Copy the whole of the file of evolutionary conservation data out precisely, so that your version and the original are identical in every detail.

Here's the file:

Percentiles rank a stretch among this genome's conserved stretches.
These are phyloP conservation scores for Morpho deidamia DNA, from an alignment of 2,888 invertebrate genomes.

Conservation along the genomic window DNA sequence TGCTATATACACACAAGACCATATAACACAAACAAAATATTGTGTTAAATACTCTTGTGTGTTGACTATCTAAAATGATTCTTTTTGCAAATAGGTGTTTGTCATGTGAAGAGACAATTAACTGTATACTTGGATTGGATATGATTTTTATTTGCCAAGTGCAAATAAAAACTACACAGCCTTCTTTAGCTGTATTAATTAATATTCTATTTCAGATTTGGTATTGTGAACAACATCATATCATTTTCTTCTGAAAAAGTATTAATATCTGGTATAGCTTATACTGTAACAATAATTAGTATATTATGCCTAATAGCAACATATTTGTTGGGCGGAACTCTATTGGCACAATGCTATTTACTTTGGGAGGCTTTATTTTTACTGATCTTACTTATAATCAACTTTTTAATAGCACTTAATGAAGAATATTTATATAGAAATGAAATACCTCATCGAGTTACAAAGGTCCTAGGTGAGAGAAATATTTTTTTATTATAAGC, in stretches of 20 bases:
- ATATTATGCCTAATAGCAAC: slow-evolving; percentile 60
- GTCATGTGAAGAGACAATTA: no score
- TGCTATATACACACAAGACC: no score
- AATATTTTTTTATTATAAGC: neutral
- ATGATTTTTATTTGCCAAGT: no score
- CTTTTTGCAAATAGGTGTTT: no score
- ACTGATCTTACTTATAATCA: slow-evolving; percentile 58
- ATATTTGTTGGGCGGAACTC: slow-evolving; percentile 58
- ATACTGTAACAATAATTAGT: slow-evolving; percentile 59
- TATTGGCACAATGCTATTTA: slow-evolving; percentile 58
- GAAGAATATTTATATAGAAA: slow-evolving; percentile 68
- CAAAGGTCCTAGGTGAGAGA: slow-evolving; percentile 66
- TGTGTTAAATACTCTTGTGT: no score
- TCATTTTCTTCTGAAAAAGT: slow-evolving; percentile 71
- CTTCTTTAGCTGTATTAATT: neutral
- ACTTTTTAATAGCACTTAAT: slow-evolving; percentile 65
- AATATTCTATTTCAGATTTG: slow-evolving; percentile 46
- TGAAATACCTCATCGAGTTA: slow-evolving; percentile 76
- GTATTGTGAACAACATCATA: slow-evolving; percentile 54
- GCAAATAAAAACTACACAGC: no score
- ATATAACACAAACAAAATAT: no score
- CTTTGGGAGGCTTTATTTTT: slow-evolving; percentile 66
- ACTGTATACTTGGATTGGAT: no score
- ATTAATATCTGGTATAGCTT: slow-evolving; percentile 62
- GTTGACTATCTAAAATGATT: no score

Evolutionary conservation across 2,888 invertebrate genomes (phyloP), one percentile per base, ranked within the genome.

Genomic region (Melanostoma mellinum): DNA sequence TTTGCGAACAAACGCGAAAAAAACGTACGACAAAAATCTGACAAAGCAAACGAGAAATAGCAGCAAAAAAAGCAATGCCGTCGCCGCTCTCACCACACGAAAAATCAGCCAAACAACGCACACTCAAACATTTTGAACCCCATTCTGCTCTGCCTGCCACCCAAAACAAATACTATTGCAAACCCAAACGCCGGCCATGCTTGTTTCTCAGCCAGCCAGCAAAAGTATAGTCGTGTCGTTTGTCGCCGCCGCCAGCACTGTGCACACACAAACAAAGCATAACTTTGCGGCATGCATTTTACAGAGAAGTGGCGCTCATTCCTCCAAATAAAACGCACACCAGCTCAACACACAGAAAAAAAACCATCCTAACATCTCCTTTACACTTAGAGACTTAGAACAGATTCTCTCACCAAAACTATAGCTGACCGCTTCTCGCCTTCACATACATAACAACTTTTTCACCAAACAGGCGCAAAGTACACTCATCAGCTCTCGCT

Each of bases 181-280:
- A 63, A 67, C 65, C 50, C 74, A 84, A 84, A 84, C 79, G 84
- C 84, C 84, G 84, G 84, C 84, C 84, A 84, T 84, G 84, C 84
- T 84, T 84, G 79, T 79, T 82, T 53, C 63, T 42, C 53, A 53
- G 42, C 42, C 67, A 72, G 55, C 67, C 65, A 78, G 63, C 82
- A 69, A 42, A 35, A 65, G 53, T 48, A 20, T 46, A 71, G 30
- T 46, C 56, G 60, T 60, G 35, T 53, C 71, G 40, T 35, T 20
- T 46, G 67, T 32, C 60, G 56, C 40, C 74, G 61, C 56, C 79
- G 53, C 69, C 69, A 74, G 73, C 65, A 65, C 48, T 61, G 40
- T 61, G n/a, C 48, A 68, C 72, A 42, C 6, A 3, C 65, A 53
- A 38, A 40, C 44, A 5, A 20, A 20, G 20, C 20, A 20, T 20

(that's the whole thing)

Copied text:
Percentiles rank a stretch among this genome's conserved stretches.
These are phyloP conservation scores for Morpho deidamia DNA, from an alignment of 2,888 invertebrate genomes.

Conservation along the genomic window DNA sequence TGCTATATACACACAAGACCATATAACACAAACAAAATATTGTGTTAAATACTCTTGTGTGTTGACTATCTAAAATGATTCTTTTTGCAAATAGGTGTTTGTCATGTGAAGAGACAATTAACTGTATACTTGGATTGGATATGATTTTTATTTGCCAAGTGCAAATAAAAACTACACAGCCTTCTTTAGCTGTATTAATTAATATTCTATTTCAGATTTGGTATTGTGAACAACATCATATCATTTTCTTCTGAAAAAGTATTAATATCTGGTATAGCTTATACTGTAACAATAATTAGTATATTATGCCTAATAGCAACATATTTGTTGGGCGGAACTCTATTGGCACAATGCTATTTACTTTGGGAGGCTTTATTTTTACTGATCTTACTTATAATCAACTTTTTAATAGCACTTAATGAAGAATATTTATATAGAAATGAAATACCTCATCGAGTTACAAAGGTCCTAGGTGAGAGAAATATTTTTTTATTATAAGC, in stretches of 20 bases:
- ATATTATGCCTAATAGCAAC: slow-evolving; percentile 60
- GTCATGTGAAGAGACAATTA: no score
- TGCTATATACACACAAGACC: no score
- AATATTTTTTTATTATAAGC: neutral
- ATGATTTTTATTTGCCAAGT: no score
- CTTTTTGCAAATAGGTGTTT: no score
- ACTGATCTTACTTATAATCA: slow-evolving; percentile 58
- ATATTTGTTGGGCGGAACTC: slow-evolving; percentile 58
- ATACTGTAACAATAATTAGT: slow-evolving; percentile 59
- TATTGGCACAATGCTATTTA: slow-evolving; percentile 58
- GAAGAATATTTATATAGAAA: slow-evolving; percentile 68
- CAAAGGTCCTAGGTGAGAGA: slow-evolving; percentile 66
- TGTGTTAAATACTCTTGTGT: no score
- TCATTTTCTTCTGAAAAAGT: slow-evolving; percentile 71
- CTTCTTTAGCTGTATTAATT: neutral
- ACTTTTTAATAGCACTTAAT: slow-evolving; percentile 65
- AATATTCTATTTCAGATTTG: slow-evolving; percentile 46
- TGAAATACCTCATCGAGTTA: slow-evolving; percentile 76
- GTATTGTGAACAACATCATA: slow-evolving; percentile 54
- GCAAATAAAAACTACACAGC: no score
- ATATAACACAAACAAAATAT: no score
- CTTTGGGAGGCTTTATTTTT: slow-evolving; percentile 66
- ACTGTATACTTGGATTGGAT: no score
- ATTAATATCTGGTATAGCTT: slow-evolving; percentile 62
- GTTGACTATCTAAAATGATT: no score

Evolutionary conservation across 2,888 invertebrate genomes (phyloP), one percentile per base, ranked within the genome.

Genomic region (Melanostoma mellinum): DNA sequence TTTGCGAACAAACGCGAAAAAAACGTACGACAAAAATCTGACAAAGCAAACGAGAAATAGCAGCAAAAAAAGCAATGCCGTCGCCGCTCTCACCACACGAAAAATCAGCCAAACAACGCACACTCAAACATTTTGAACCCCATTCTGCTCTGCCTGCCACCCAAAACAAATACTATTGCAAACCCAAACGCCGGCCATGCTTGTTTCTCAGCCAGCCAGCAAAAGTATAGTCGTGTCGTTTGTCGCCGCCGCCAGCACTGTGCACACACAAACAAAGCATAACTTTGCGGCATGCATTTTACAGAGAAGTGGCGCTCATTCCTCCAAATAAAACGCACACCAGCTCAACACACAGAAAAAAAACCATCCTAACATCTCCTTTACACTTAGAGACTTAGAACAGATTCTCTCACCAAAACTATAGCTGACCGCTTCTCGCCTTCACATACATAACAACTTTTTCACCAAACAGGCGCAAAGTACACTCATCAGCTCTCGCT

Each of bases 181-280:
- A 63, A 67, C 65, C 50, C 74, A 84, A 84, A 84, C 79, G 84
- C 84, C 84, G 84, G 84, C 84, C 84, A 84, T 84, G 84, C 84
- T 84, T 84, G 79, T 79, T 82, T 53, C 63, T 42, C 53, A 53
- G 42, C 42, C 67, A 72, G 55, C 67, C 65, A 78, G 63, C 82
- A 69, A 42, A 35, A 65, G 53, T 48, A 20, T 46, A 71, G 30
- T 46, C 56, G 60, T 60, G 35, T 53, C 71, G 40, T 35, T 20
- T 46, G 67, T 32, C 60, G 56, C 40, C 74, G 61, C 56, C 79
- G 53, C 69, C 69, A 74, G 73, C 65, A 65, C 48, T 61, G 40
- T 61, G n/a, C 48, A 68, C 72, A 42, C 6, A 3, C 65, A 53
- A 38, A 40, C 44, A 5, A 20, A 20, G 20, C 20, A 20, T 20